As technology advances, so do lenses. In the past, they were made exclusively of glass. Today, most are made of high-tech plastics. There are several types of lenses and lens coatings to choose from.  Lens coatings can enhance the durability, performance and appearance of your eyeglass lenses. When purchasing new eyeglasses, here are lens coatings and treatments you should consider.

Types of Lenses

Single-vision lens

Single-vision lenses usually offer visual correction for just one distance, be it for general distance vision, for a specific distance or for near vision. They are classified in spherical, aspherical, astigmatic and prismatic lenses.

Multifocal lenses

Multifocal lenses are lenses designed to provide two or more visibly divided portions of different focal powers. Multifocal lenses are Bifocals, Trifocals, or Progressive. 

Bifocal lenses

Bifocal lenses enable clear vision at two different distances, usually for near and distance vision. The upper part is designed for distance use and the lower part for reading. Bifocal lenses eliminate the need to swap between different pairs of glasses for different visual tasks.

Trifocal lenses

Trifocal lenses are multi-power lenses with three points of focus. Most have one zone for distance vision, one for intermediate vision and one for near vision. The intermediate zone usually provides 50% of the added magnifying power of the near zone.

Progressive lenses(no-line bifocal)

Unlike bifocals or trifocals, progressive lenses offer the right power for every distance. They allow smooth vision at any distance. Progressive lenses are roughly divided into three vision zones: distance zone, progression channel (intermediate zone) and near zone. The transition between these zones is smooth and invisible on the outside. The width of the progression channel depends on the design of the progressive lens and the power of the addition. The peripheral areas on the right and left-hand side of the progression channel limit the useable zones of the progressive lens.

Lens Materials


These impact-resistant lenses are thinner, lighter, and a good choice if you play sports, work where your eyeglasses could easily get damaged, or have kids who are tough on their specs. They also have built-in UV protection.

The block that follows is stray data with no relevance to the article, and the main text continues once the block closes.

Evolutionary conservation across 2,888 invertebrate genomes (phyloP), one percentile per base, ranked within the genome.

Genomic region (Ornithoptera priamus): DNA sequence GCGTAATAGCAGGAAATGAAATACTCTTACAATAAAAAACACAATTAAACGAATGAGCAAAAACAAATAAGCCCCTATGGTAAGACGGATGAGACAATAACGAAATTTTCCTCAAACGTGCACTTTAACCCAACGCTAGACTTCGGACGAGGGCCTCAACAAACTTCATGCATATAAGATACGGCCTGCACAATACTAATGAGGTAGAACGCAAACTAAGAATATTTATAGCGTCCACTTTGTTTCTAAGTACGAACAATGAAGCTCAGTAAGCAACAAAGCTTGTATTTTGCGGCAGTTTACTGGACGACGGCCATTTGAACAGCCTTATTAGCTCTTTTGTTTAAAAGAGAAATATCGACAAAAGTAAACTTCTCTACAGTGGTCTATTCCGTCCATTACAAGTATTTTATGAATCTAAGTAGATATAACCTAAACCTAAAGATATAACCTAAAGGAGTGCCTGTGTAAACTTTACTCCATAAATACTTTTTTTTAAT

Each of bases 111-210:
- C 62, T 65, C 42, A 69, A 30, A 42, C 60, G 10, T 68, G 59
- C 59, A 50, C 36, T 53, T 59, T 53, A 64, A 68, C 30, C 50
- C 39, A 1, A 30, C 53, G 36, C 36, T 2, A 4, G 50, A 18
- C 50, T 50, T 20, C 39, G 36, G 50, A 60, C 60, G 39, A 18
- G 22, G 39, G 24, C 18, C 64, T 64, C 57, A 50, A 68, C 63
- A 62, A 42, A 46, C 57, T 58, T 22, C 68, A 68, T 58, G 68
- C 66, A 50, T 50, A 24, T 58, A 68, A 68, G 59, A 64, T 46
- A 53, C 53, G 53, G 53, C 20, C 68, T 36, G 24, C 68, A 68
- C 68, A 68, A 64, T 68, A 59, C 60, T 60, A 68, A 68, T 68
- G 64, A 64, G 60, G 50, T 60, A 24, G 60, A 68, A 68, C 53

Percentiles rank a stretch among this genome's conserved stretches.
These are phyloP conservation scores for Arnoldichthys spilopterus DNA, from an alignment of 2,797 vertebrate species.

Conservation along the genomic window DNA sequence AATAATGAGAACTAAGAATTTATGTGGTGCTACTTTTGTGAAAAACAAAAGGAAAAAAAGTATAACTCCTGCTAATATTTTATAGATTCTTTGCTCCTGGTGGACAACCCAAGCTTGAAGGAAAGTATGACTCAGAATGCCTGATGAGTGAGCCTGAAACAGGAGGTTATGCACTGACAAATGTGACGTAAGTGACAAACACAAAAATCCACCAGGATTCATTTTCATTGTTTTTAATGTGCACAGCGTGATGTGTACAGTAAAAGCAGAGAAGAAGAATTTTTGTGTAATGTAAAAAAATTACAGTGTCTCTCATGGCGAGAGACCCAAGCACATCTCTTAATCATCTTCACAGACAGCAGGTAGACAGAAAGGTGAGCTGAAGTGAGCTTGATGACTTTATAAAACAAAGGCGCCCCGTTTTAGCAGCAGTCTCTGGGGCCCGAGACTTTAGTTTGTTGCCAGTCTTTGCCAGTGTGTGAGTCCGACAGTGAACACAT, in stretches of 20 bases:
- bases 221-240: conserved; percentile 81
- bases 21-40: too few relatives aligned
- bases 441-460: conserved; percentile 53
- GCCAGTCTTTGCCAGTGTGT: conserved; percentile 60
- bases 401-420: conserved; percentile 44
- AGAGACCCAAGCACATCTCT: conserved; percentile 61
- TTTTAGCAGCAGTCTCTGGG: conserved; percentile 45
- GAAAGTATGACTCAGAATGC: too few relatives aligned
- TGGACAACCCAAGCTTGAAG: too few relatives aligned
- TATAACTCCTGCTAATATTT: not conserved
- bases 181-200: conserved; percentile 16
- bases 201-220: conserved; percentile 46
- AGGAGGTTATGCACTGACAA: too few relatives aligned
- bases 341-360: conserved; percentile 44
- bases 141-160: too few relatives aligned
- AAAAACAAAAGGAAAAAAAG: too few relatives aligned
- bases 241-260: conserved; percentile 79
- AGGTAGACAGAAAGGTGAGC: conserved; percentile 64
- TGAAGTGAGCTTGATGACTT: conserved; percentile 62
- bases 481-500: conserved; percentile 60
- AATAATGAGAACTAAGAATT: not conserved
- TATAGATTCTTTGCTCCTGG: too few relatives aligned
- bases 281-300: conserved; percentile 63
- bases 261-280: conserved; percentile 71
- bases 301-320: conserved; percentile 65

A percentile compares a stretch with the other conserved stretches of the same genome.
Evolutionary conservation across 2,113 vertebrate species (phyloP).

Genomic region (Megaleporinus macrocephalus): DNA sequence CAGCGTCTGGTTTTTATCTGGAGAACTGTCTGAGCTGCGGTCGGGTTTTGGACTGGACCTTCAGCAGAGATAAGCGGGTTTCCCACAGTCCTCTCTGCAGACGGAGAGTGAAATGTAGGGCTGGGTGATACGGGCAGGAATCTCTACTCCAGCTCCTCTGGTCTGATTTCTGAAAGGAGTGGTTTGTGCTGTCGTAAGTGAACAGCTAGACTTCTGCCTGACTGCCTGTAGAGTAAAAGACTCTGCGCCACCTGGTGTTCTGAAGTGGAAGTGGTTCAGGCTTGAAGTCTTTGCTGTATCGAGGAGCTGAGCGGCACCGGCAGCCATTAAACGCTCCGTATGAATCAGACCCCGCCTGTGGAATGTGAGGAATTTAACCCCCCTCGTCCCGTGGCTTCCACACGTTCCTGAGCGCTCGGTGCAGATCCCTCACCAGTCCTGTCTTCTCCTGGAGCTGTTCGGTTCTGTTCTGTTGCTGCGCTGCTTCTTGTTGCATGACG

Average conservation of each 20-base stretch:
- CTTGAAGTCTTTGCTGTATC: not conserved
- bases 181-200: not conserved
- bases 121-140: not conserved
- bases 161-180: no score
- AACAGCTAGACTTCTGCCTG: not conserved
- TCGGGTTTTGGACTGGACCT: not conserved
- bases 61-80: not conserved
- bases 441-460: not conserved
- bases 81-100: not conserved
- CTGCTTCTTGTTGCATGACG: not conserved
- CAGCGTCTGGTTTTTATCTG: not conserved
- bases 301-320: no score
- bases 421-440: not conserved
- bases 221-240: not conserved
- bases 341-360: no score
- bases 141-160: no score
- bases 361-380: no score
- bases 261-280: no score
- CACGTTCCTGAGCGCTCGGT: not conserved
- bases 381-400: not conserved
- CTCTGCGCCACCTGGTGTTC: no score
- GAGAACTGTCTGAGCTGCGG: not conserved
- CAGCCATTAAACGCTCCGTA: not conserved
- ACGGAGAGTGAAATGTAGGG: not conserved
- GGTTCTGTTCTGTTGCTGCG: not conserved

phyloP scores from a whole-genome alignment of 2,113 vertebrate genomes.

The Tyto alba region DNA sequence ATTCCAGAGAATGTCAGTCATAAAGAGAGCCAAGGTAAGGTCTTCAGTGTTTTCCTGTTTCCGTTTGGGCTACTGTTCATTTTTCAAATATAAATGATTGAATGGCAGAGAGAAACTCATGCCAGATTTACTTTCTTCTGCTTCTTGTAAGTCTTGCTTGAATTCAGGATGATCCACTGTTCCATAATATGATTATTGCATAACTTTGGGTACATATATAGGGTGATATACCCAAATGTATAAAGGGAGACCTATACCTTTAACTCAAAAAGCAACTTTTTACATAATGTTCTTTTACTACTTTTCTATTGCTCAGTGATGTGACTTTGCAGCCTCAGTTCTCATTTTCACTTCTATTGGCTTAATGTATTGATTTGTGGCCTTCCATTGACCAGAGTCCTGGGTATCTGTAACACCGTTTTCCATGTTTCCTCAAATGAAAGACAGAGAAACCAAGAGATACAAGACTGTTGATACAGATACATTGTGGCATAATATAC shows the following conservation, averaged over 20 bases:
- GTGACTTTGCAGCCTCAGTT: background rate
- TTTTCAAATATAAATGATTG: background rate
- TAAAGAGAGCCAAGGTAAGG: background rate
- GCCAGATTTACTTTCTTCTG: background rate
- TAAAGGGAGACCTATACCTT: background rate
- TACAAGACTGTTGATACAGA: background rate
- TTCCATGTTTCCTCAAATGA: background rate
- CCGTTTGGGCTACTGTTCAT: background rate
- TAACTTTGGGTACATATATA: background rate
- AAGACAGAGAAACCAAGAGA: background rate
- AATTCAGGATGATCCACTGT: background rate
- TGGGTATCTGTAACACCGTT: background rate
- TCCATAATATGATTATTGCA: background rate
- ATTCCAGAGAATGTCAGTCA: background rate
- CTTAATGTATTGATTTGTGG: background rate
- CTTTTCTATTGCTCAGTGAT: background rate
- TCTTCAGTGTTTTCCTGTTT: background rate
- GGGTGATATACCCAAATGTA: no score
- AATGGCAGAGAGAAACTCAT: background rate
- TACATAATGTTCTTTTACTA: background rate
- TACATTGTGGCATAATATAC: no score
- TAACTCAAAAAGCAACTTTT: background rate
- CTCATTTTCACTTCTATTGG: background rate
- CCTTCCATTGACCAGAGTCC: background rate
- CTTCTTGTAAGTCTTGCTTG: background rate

They’re made from a newer plastic that’s similar to polycarbonate lenses. They’re lightweight, thin, and impact-resistant. They may also correct vision better for some people.

High-index plastic

If you need a strong prescription, these lenses are lighter and thinner than the old-school super-thick ones you may have had in the past. High index makes it possible for you to achive the thinner lenses with your presrription.


These have various degrees of curvature. That means they can be thinner and flatter so you can use a much larger portion of the surface.

Lens Enhancements

Blue blocking filters

Standard light protection lenses evenly reduce the visible light across the entire spectrum. By contrast, blue blocking filters cut off a specific portion of the short wavelengths of light at a defined point in the light spectrum. This is why blue blocking filters considerably reduce glare and improve contrast vision. They are a great option for alot of computer use.


It can help with glare, reflections, halos around light, and make for a nicer look.

Scratch-resistant (TD2)

Most lenses today have these built in. No eyeglass lenses — not even glass lenses — are scratch-proof.

However, lenses that are treated front and back with a clear, scratch-resistant coating have a much harder surface that is more resistant to scratching. Kids' lenses, especially, benefit from a scratch-resistant hard coat for greater durability. 

Ultraviolet protection

Just as sunscreen keeps the sun's UV rays from harming your skin, UV-protective treatments for eyeglass lenses block those same rays from damaging your eyes.

Tinted lenses 

Available in a variety of colors to match your personal style or to enhance sight for specific activities with lenses fully tinted, graduated or given a mirror coating.Sometimes, a light or dark hint of color on the lens can help you see better. A yellow tint may increase contrast. A gray tint to your sunglasses won’t change the colors of things. A light tint can hide signs of aging around your eyes. You would also use tint for sunglasses

Mirror coatings

This is purely for looks, but it does hide your eyes from view. You can find them in a range of colors like silver, gold, and blue.


Sunlight changes these from clear to tinted. You may no longer need sunglasses, although some may not darken in your car if the windshield blocks UV rays. Some photochromic lenses to activate with both UV and visible light, providing some darkening behind the windshield. Some photochromics are fully clear indoors and darken outdoors, variable polarization, and extra dark outdoors with a hint of tint indoors to protect against harsh indoor lighting.


(Sunglasses) These lenses reduce glare from a surface like water, so they’re great for sports and driving.Polarized sunglasses have been popular for years with boaters and fishermen who need to reduce reflected glare from the water surrounding them. But now that many others who spend time outdoors have discovered the benefits of polarized lenses.

Polished edges

Make the edges of your lenses appear clearer, thinner and less visible.